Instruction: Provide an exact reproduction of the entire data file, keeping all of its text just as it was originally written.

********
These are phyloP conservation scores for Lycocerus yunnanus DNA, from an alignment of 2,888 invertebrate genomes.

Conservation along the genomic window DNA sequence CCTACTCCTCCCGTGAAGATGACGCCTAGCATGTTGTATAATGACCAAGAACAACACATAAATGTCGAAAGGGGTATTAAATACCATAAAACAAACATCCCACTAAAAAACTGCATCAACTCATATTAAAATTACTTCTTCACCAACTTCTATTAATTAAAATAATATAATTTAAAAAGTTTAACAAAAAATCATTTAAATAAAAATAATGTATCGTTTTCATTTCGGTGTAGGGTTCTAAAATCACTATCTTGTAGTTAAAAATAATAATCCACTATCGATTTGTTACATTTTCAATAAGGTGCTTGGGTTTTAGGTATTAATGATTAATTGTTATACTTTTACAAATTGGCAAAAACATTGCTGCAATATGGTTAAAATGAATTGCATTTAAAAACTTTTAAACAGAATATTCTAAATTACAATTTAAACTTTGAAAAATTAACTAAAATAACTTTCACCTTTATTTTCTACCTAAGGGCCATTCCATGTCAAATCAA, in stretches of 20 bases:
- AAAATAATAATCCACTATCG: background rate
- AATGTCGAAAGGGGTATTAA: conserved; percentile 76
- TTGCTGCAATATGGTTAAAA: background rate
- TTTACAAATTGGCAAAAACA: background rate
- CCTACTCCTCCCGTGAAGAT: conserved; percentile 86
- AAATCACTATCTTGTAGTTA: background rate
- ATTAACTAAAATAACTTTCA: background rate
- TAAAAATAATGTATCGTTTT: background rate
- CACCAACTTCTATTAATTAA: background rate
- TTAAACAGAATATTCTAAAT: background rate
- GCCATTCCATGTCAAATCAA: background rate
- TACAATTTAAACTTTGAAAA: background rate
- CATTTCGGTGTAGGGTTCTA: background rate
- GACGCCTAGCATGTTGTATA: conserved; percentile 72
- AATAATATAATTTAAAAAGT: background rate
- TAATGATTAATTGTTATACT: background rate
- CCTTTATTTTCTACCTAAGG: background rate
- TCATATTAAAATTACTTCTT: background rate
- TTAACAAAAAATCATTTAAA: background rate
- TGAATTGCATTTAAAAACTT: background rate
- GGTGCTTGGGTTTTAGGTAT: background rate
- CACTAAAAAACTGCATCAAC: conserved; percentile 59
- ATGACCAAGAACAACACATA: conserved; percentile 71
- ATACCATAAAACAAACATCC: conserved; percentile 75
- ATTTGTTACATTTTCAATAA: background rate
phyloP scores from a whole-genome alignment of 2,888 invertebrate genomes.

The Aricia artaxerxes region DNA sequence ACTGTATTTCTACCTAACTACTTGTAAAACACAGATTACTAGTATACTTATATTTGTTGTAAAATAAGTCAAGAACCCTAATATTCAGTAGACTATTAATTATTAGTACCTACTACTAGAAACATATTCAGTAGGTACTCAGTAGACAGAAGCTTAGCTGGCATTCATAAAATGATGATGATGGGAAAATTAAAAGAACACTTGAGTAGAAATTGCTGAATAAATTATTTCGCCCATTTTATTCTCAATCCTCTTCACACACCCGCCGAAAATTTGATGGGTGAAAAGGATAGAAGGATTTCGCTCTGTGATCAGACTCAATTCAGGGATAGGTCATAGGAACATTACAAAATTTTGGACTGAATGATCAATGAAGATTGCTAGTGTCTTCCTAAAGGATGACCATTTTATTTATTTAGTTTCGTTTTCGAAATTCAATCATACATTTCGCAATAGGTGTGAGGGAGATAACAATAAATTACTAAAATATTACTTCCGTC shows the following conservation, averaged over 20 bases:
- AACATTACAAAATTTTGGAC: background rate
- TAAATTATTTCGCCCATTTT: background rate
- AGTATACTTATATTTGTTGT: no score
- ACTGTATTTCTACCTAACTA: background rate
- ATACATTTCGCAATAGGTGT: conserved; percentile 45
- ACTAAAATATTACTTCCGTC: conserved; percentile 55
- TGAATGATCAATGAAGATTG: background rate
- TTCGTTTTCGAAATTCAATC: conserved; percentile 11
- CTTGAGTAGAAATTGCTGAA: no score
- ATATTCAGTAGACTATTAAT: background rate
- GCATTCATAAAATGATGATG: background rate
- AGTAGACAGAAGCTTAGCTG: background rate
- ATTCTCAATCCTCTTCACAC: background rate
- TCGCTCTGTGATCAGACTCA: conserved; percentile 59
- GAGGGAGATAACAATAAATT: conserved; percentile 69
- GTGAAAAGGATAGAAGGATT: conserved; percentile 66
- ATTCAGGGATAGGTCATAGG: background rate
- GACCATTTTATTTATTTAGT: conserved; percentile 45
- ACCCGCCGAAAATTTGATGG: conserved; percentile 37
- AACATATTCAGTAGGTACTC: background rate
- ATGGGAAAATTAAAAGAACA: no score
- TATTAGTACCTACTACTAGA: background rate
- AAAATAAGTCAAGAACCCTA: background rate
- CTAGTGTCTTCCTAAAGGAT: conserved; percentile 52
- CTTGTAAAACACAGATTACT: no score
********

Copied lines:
These are phyloP conservation scores for Lycocerus yunnanus DNA, from an alignment of 2,888 invertebrate genomes.

Conservation along the genomic window DNA sequence CCTACTCCTCCCGTGAAGATGACGCCTAGCATGTTGTATAATGACCAAGAACAACACATAAATGTCGAAAGGGGTATTAAATACCATAAAACAAACATCCCACTAAAAAACTGCATCAACTCATATTAAAATTACTTCTTCACCAACTTCTATTAATTAAAATAATATAATTTAAAAAGTTTAACAAAAAATCATTTAAATAAAAATAATGTATCGTTTTCATTTCGGTGTAGGGTTCTAAAATCACTATCTTGTAGTTAAAAATAATAATCCACTATCGATTTGTTACATTTTCAATAAGGTGCTTGGGTTTTAGGTATTAATGATTAATTGTTATACTTTTACAAATTGGCAAAAACATTGCTGCAATATGGTTAAAATGAATTGCATTTAAAAACTTTTAAACAGAATATTCTAAATTACAATTTAAACTTTGAAAAATTAACTAAAATAACTTTCACCTTTATTTTCTACCTAAGGGCCATTCCATGTCAAATCAA, in stretches of 20 bases:
- AAAATAATAATCCACTATCG: background rate
- AATGTCGAAAGGGGTATTAA: conserved; percentile 76
- TTGCTGCAATATGGTTAAAA: background rate
- TTTACAAATTGGCAAAAACA: background rate
- CCTACTCCTCCCGTGAAGAT: conserved; percentile 86
- AAATCACTATCTTGTAGTTA: background rate
- ATTAACTAAAATAACTTTCA: background rate
- TAAAAATAATGTATCGTTTT: background rate
- CACCAACTTCTATTAATTAA: background rate
- TTAAACAGAATATTCTAAAT: background rate
- GCCATTCCATGTCAAATCAA: background rate
- TACAATTTAAACTTTGAAAA: background rate
- CATTTCGGTGTAGGGTTCTA: background rate
- GACGCCTAGCATGTTGTATA: conserved; percentile 72
- AATAATATAATTTAAAAAGT: background rate
- TAATGATTAATTGTTATACT: background rate
- CCTTTATTTTCTACCTAAGG: background rate
- TCATATTAAAATTACTTCTT: background rate
- TTAACAAAAAATCATTTAAA: background rate
- TGAATTGCATTTAAAAACTT: background rate
- GGTGCTTGGGTTTTAGGTAT: background rate
- CACTAAAAAACTGCATCAAC: conserved; percentile 59
- ATGACCAAGAACAACACATA: conserved; percentile 71
- ATACCATAAAACAAACATCC: conserved; percentile 75
- ATTTGTTACATTTTCAATAA: background rate
phyloP scores from a whole-genome alignment of 2,888 invertebrate genomes.

The Aricia artaxerxes region DNA sequence ACTGTATTTCTACCTAACTACTTGTAAAACACAGATTACTAGTATACTTATATTTGTTGTAAAATAAGTCAAGAACCCTAATATTCAGTAGACTATTAATTATTAGTACCTACTACTAGAAACATATTCAGTAGGTACTCAGTAGACAGAAGCTTAGCTGGCATTCATAAAATGATGATGATGGGAAAATTAAAAGAACACTTGAGTAGAAATTGCTGAATAAATTATTTCGCCCATTTTATTCTCAATCCTCTTCACACACCCGCCGAAAATTTGATGGGTGAAAAGGATAGAAGGATTTCGCTCTGTGATCAGACTCAATTCAGGGATAGGTCATAGGAACATTACAAAATTTTGGACTGAATGATCAATGAAGATTGCTAGTGTCTTCCTAAAGGATGACCATTTTATTTATTTAGTTTCGTTTTCGAAATTCAATCATACATTTCGCAATAGGTGTGAGGGAGATAACAATAAATTACTAAAATATTACTTCCGTC shows the following conservation, averaged over 20 bases:
- AACATTACAAAATTTTGGAC: background rate
- TAAATTATTTCGCCCATTTT: background rate
- AGTATACTTATATTTGTTGT: no score
- ACTGTATTTCTACCTAACTA: background rate
- ATACATTTCGCAATAGGTGT: conserved; percentile 45
- ACTAAAATATTACTTCCGTC: conserved; percentile 55
- TGAATGATCAATGAAGATTG: background rate
- TTCGTTTTCGAAATTCAATC: conserved; percentile 11
- CTTGAGTAGAAATTGCTGAA: no score
- ATATTCAGTAGACTATTAAT: background rate
- GCATTCATAAAATGATGATG: background rate
- AGTAGACAGAAGCTTAGCTG: background rate
- ATTCTCAATCCTCTTCACAC: background rate
- TCGCTCTGTGATCAGACTCA: conserved; percentile 59
- GAGGGAGATAACAATAAATT: conserved; percentile 69
- GTGAAAAGGATAGAAGGATT: conserved; percentile 66
- ATTCAGGGATAGGTCATAGG: background rate
- GACCATTTTATTTATTTAGT: conserved; percentile 45
- ACCCGCCGAAAATTTGATGG: conserved; percentile 37
- AACATATTCAGTAGGTACTC: background rate
- ATGGGAAAATTAAAAGAACA: no score
- TATTAGTACCTACTACTAGA: background rate
- AAAATAAGTCAAGAACCCTA: background rate
- CTAGTGTCTTCCTAAAGGAT: conserved; percentile 52
- CTTGTAAAACACAGATTACT: no score